Thowing Electrical Disconnects

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It is important that when we throw (turn on or off) an electrical disconnect that we do it properly. When we utilize disconnects to lockout a machine some may think that it is just a matter of pulling down the switch, but there is much more to it.

Arc flash, which is a short circuit through the air that flashes over from one exposed live conductor to another conductor or to ground, can be one of the dangers in throwing a disconnect. These electrical explosions, similar to lightning, are instantaneous and contain so much energy that severe burns and even death can occur if you are directly in the path.

Recently we had an arc flash explosion on a busway. An employee re-energized a disconnect on the roof for a blower motor fan after unjamming the cyclone. The busway became the weak point of failure during the energization as the motor itself was never turned off. The disconnect was utilized as the on/off switch so when energized, this caused a huge flow of energy through the system that one of the areas on the busway could not handle.

It is important to turn off the motors and/or machines prior to throwing an electrical disconnect. Never utilize the disconnect itself as an on/off switch.

There is also a specific way to turn off a disconnect called the "Left Hand Rule". Most disconnect handles are mounted on the RIGHT side of the switch while the hinges are on the left. To turn off a disconnect:

  • Stand to the right side of the switch, not in front of the box.
  • Grab the disconnect with your LEFT hand
  • Turn your body and face away from the switch
  • Close your eyes.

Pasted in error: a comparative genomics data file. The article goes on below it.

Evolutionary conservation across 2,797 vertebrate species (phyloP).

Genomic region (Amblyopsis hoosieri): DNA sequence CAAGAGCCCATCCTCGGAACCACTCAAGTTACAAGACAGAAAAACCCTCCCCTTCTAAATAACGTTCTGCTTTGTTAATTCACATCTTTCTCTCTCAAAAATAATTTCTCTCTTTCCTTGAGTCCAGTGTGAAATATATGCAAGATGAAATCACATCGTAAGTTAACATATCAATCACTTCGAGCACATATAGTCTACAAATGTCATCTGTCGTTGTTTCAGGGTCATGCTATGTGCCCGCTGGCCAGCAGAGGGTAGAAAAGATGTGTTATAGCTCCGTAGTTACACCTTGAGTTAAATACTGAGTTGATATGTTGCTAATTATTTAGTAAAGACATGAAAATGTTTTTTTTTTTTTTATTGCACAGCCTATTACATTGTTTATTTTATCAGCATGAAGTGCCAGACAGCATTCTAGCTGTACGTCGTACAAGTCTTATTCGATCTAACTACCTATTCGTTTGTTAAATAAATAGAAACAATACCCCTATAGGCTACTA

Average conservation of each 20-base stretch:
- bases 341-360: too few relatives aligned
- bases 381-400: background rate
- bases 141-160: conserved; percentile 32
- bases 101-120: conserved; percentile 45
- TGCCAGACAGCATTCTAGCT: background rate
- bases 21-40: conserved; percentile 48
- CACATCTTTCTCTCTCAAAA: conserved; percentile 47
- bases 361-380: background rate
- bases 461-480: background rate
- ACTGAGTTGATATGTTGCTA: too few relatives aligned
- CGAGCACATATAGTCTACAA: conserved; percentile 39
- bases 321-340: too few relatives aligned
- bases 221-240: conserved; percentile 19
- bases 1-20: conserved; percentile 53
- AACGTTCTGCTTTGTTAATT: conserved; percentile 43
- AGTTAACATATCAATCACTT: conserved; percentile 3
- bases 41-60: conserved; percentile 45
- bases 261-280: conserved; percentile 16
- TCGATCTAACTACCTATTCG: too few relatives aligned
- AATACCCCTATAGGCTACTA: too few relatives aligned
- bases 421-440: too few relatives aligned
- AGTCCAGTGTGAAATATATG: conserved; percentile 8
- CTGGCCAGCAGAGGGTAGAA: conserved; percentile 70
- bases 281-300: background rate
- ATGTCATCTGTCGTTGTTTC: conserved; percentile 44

• Take a deep breathe and hold it.
  • Then "throw" the disconnect lever.

Using this method helps protect you if an arc flash does occur within the cabinet during the activity. This keeps you out of the direct line of fire as an arc flash explosion can blow the hinged door right off the electrical box. Taking a deep breathe and holding it ensures that if an explosion occurs, you don’t gasp and breath in the flames.

Remember this rule next time you go to lockout a piece of equipment at the disconnect. Arc flash explosions are rare, but they can cause life changing injuries. These quick and easy measures help protect you from years of pain and suffering.

This toolbox topic was reviewed by ______________________________________ on ___________________________ with the following employees:

SHERAZ KHAN replied the topic: #596
Hi this is Sheraz Khan.its very nice to read this artical honestly it's use full.thanks to upload this.
David Caudill's Avatar
David Caudill replied the topic: #597
I was taught to step aside and turn by back to the panel and use my right hand as it is farther away from the heart
Jason Lee's Avatar
Jason Lee replied the topic: #643
There is some discussion around which side of the switch a person should stand on. This article recommends standing on the right where the door would open. In this instance, you would be standing in the direct path of all the superheated vaporized metals, and taking the brunt face first. If you stand to the left side of the door, the hinge side, your back would be towards the explosion, and the door would hit you instead of the vaporized metals. In a class I recently took, we came to the conclusion that being pummeled by the door may be safer than burnt to a crisp by an escaping arc event.